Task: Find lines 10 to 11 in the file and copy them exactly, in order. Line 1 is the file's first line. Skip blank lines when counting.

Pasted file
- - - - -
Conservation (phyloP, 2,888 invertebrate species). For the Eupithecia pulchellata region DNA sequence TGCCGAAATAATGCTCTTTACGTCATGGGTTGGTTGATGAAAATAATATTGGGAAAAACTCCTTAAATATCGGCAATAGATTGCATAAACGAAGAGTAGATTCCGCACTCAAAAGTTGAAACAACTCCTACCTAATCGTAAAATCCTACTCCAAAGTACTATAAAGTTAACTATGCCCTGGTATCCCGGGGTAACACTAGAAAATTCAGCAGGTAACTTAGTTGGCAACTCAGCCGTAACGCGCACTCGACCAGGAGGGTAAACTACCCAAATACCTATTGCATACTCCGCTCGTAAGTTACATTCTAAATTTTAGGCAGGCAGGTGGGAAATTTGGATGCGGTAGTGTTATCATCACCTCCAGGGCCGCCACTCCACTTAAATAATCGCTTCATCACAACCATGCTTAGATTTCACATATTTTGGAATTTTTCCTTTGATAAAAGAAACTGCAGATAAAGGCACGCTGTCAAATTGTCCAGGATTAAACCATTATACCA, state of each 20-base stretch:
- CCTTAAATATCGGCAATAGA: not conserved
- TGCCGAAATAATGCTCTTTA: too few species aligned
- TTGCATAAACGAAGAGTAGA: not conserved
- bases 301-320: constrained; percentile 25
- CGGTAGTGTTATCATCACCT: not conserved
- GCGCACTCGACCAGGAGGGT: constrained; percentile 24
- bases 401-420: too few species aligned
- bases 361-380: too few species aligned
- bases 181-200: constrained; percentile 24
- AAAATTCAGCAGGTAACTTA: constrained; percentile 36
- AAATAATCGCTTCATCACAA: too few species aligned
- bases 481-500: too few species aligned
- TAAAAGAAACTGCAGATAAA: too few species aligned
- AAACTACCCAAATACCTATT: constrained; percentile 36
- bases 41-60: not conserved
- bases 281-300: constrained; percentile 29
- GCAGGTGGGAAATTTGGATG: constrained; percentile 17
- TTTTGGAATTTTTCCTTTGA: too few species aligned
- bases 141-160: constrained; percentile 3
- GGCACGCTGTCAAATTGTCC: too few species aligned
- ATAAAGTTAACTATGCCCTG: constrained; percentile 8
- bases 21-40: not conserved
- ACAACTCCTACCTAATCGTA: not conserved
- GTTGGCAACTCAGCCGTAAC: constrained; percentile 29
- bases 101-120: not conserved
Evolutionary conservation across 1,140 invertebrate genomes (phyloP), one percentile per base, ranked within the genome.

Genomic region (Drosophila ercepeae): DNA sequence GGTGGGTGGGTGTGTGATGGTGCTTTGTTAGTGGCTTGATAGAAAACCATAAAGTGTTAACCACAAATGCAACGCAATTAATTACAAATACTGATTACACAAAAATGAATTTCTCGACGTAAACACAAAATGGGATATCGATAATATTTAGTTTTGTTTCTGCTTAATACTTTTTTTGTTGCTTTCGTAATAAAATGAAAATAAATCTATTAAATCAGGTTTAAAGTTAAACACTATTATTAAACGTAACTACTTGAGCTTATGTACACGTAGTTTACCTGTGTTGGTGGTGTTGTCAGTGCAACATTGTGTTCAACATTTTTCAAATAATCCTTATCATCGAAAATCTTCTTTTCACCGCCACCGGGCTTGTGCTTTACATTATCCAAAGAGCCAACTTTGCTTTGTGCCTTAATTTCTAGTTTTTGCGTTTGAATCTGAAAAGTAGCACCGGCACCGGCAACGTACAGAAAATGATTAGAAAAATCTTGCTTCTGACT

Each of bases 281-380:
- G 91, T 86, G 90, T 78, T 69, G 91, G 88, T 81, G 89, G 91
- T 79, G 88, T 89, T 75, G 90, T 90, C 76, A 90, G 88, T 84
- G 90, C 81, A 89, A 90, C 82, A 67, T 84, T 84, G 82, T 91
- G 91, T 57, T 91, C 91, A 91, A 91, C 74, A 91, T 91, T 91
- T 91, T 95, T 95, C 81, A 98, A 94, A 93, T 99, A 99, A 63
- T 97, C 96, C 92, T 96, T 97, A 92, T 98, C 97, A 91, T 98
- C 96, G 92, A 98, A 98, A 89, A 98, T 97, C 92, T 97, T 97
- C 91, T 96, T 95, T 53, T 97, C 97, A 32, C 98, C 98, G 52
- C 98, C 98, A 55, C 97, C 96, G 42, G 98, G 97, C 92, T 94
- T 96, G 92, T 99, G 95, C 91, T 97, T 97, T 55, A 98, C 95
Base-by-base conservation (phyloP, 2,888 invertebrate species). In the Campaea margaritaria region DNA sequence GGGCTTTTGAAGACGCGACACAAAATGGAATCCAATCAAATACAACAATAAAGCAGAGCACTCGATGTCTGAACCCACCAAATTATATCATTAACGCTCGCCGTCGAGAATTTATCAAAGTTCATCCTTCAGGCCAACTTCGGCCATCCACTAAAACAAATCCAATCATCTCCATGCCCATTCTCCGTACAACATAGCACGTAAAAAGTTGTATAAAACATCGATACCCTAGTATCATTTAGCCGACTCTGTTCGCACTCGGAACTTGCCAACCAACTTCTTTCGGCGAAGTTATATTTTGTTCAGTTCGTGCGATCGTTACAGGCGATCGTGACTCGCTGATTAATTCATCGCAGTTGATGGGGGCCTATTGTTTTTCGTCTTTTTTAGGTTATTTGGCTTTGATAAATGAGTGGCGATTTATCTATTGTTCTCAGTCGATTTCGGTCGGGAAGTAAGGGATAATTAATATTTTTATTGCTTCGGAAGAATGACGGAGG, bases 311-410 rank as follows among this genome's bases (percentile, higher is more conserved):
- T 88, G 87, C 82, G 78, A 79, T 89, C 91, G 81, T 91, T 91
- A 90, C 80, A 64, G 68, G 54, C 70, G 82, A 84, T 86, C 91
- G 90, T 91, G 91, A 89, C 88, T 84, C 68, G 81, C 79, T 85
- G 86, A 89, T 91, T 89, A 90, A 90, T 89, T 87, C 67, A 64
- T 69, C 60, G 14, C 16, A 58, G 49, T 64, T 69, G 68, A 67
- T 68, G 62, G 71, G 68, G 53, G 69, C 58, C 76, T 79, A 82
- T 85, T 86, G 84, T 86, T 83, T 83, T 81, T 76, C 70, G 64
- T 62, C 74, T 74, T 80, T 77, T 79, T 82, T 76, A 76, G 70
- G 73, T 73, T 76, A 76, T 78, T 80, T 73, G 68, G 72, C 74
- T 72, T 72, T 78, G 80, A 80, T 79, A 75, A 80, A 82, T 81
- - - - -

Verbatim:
- bases 181-200: constrained; percentile 24
- AAAATTCAGCAGGTAACTTA: constrained; percentile 36